This is how I have overcome every obstacle and how I have won in every struggle. I was never defeated.

Those who care only about themselves are on a downward path. They never improve, are never fulfilled and never know true happiness.

In contrast, the Soka Gakkai is committed to making ever greater efforts as an unwavering ally of the people. I’d like you to do the same and lead great lives based on love for humanity.

Nichiren Buddhism is the wonderful teaching that enables all people equally to attain Buddhahood.

Nichiren Daishonin left us the Gohonzon so that we could gain the same life state as he did.

The spirit of a disciple is to strive with the same hope, commitment and efforts as the mentor. By doing so, the disciple is able to attain the same life state as the mentor. This path of mentor and disciple is the foundation of Buddhism and the eternal and direct way to the betterment of humankind.

Gandhi worked hard to open the way to peace and happiness for the people. His example inspired countless others to do the same.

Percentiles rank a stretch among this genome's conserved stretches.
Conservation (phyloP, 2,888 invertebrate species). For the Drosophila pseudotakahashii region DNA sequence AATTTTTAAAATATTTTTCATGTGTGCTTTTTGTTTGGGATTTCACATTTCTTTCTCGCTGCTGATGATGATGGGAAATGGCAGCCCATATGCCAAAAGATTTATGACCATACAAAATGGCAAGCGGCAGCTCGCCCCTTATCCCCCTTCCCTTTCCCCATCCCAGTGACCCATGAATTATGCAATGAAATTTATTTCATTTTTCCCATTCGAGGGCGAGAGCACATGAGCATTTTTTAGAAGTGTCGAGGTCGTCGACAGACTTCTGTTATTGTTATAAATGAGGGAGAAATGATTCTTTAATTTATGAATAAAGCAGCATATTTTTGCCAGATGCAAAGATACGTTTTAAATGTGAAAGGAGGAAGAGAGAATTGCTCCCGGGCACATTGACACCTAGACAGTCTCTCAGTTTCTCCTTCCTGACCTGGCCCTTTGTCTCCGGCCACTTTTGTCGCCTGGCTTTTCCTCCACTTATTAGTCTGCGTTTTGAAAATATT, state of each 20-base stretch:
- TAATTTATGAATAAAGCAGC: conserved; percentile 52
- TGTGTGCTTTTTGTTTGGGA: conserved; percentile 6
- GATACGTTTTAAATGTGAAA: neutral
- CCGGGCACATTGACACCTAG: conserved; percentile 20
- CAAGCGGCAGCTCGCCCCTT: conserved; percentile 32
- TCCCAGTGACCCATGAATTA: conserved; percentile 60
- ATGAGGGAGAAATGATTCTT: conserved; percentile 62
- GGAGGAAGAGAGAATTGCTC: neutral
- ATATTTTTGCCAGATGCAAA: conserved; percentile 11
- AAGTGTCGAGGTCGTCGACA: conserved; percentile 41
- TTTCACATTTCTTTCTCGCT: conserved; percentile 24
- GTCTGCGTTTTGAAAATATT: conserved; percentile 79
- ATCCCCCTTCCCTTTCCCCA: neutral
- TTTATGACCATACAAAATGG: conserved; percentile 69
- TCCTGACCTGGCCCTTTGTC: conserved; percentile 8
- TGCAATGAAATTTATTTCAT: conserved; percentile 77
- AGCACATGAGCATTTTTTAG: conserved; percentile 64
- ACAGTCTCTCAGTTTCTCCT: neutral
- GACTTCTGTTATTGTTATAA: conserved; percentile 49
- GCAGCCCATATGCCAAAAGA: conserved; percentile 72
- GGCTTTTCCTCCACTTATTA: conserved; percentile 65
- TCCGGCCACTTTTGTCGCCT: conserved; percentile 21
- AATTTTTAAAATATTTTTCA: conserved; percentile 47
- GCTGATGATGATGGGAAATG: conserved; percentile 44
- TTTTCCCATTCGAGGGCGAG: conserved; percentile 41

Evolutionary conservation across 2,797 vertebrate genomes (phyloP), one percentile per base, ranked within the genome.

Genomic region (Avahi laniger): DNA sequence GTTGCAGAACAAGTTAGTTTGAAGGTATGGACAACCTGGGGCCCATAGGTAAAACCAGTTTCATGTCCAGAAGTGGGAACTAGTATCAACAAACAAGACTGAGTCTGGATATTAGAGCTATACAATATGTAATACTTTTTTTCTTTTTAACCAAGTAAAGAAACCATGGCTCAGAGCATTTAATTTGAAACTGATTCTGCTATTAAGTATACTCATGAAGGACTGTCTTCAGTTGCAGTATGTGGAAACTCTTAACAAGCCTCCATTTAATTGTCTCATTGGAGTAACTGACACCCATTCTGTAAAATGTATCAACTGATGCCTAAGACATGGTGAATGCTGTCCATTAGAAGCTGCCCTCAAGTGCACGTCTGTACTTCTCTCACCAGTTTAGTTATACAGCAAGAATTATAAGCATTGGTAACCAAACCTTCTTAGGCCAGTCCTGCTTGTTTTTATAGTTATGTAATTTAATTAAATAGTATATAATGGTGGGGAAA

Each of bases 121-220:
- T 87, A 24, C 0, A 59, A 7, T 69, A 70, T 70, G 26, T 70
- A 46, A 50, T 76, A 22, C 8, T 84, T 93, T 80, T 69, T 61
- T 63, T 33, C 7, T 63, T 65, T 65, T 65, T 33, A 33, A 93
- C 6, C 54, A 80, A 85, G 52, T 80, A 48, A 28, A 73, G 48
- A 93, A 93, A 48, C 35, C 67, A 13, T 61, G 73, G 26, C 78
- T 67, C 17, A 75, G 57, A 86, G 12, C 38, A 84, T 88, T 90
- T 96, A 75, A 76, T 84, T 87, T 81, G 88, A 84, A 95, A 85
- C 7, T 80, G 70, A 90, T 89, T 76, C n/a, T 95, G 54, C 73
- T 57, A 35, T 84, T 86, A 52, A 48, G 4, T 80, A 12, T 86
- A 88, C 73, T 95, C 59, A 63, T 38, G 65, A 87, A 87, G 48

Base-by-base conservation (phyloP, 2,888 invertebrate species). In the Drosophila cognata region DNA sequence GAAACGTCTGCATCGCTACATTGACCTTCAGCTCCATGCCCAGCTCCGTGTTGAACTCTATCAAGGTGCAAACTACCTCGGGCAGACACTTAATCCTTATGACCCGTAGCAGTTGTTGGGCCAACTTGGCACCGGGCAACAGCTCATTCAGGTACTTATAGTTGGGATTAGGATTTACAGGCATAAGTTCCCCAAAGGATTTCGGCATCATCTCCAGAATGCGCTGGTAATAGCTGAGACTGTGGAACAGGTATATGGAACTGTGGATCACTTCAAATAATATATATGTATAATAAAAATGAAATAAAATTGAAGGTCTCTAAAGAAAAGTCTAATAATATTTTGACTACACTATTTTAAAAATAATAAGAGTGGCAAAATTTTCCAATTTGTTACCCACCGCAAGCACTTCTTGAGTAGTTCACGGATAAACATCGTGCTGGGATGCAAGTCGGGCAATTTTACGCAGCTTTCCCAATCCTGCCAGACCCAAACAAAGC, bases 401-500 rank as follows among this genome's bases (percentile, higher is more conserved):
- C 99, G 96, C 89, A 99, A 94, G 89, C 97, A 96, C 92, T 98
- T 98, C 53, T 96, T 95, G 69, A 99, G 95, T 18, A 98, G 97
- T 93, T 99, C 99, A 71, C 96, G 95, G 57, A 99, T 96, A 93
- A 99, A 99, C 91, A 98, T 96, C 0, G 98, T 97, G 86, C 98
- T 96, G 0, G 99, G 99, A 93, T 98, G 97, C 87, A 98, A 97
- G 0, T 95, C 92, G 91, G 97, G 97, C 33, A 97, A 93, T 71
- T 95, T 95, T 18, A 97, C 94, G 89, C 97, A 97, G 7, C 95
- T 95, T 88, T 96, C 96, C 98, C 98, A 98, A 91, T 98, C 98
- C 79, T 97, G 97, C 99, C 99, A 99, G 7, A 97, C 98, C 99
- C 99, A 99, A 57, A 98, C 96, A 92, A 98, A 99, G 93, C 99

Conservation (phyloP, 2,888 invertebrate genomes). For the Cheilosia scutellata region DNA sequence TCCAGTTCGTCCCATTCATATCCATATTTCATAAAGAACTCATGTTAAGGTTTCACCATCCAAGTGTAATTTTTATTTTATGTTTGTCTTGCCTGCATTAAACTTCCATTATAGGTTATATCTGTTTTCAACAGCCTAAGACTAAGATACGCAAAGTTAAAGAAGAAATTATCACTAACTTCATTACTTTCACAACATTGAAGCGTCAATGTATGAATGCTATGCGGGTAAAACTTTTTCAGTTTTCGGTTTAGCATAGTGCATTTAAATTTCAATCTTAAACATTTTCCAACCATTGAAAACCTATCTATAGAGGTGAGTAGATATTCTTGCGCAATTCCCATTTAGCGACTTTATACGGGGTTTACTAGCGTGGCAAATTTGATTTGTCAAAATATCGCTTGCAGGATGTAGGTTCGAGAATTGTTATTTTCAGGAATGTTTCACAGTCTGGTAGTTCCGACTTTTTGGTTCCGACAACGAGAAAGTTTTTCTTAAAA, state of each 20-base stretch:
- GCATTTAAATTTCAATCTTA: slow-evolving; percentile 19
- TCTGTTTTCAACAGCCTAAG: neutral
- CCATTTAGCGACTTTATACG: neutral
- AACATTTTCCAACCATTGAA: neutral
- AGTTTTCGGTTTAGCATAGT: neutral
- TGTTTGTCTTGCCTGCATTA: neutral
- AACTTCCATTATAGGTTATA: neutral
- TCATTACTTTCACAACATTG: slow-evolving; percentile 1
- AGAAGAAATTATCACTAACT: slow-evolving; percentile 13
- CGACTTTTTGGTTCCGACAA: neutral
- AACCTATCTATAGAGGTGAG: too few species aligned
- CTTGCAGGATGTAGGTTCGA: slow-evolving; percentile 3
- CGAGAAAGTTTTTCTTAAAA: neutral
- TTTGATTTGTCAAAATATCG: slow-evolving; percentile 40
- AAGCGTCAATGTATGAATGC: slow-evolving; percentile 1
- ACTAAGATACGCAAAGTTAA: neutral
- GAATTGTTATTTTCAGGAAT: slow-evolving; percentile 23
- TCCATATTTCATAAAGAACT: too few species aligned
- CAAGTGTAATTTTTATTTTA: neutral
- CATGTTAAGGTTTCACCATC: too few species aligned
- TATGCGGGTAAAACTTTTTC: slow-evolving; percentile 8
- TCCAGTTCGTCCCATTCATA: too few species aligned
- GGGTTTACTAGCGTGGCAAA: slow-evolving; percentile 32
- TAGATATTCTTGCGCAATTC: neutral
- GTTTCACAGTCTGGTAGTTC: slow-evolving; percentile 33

I hope you, too, will follow the example of admirable seniors in faith and that, in turn, you will become a wonderful example for others.

You, our visiting SGI members attending here today, are also forging a path that will endure for all time in your respective countries and territories through your own human revolution. Please have confidence in your noble mission.

At the time of the harsh crackdown on the Daishonin’s followers known as the Atsuhara Persecution,[5] the young Nanjo Tokimitsu stood up fearlessly. In a letter, the Daishonin encourages the 21-year-old[6]Tokimitsu [by sharing a passage from the Lotus Sutra]: “We beg that the merit gained through these gifts [the benefit gained through making offerings in Buddhism] may be spread far and wide to everyone, so that we and other living beings all together may attain the Buddha way”[7] (“The Dragon Gate,” The Writings of Nichiren Daishonin, vol. 1, p. 1003).

Your dedication to kosen-rufu is the greatest offering you can make to the Buddha. The benefit you derive from taking action for the Mystic Law enables not only you but also your parents, your siblings and all those connected to you to attain Buddhahood. You can help move everyone’s life in the direction of happiness.

That’s why all it takes is one person. Everything starts with one individual. Everything is decided by that person’s courageous and confident faith. I want to strongly impress this upon you today.